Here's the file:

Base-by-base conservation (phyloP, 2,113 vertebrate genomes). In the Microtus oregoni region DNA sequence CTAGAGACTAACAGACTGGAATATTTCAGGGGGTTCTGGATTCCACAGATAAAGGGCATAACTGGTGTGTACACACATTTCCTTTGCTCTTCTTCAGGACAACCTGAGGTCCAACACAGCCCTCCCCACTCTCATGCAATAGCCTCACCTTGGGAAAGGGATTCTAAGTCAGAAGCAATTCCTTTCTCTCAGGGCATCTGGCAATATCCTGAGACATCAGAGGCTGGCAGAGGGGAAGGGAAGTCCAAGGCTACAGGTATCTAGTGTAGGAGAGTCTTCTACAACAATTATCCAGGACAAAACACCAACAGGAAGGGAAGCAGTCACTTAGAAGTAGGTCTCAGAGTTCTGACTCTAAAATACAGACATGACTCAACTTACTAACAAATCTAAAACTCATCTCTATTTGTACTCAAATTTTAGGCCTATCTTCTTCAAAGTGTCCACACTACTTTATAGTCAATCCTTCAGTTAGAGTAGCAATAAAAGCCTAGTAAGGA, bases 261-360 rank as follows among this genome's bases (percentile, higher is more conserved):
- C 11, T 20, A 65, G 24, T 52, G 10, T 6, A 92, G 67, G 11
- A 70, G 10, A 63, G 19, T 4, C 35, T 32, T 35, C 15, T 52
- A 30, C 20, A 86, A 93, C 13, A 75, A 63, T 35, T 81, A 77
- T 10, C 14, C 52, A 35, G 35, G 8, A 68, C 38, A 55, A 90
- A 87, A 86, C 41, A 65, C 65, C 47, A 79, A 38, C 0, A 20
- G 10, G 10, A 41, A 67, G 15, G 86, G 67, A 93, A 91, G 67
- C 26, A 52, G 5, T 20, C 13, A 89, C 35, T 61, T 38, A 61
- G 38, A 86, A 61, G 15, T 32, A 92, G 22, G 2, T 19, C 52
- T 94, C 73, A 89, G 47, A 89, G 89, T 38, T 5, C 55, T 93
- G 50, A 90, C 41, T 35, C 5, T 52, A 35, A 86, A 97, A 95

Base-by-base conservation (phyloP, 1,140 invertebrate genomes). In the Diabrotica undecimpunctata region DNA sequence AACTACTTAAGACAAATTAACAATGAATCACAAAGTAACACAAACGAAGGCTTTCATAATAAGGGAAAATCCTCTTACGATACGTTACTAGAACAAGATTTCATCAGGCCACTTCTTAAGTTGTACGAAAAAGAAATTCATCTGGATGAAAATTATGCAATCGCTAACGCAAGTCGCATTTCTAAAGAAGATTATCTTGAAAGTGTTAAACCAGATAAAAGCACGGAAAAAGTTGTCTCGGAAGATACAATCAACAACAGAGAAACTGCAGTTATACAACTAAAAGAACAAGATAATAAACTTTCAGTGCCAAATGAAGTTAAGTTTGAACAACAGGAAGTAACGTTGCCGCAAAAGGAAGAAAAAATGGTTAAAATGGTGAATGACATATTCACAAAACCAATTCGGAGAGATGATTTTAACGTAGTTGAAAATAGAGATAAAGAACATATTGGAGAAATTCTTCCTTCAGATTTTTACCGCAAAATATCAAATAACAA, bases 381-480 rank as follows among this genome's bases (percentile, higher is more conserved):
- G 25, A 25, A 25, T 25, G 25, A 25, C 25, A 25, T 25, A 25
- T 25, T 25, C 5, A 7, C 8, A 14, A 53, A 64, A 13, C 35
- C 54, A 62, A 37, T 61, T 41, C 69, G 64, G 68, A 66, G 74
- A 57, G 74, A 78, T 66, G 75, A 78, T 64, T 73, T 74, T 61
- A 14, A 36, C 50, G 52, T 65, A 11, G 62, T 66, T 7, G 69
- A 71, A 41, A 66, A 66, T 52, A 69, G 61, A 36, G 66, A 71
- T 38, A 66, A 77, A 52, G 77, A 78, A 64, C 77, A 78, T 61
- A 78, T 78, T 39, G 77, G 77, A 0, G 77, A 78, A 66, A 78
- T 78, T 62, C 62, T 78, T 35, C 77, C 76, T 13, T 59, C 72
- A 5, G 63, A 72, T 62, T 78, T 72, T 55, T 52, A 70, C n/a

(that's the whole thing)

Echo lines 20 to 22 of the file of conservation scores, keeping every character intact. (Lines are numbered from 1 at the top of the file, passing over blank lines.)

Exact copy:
- A 78, T 78, T 39, G 77, G 77, A 0, G 77, A 78, A 66, A 78
- T 78, T 62, C 62, T 78, T 35, C 77, C 76, T 13, T 59, C 72
- A 5, G 63, A 72, T 62, T 78, T 72, T 55, T 52, A 70, C n/a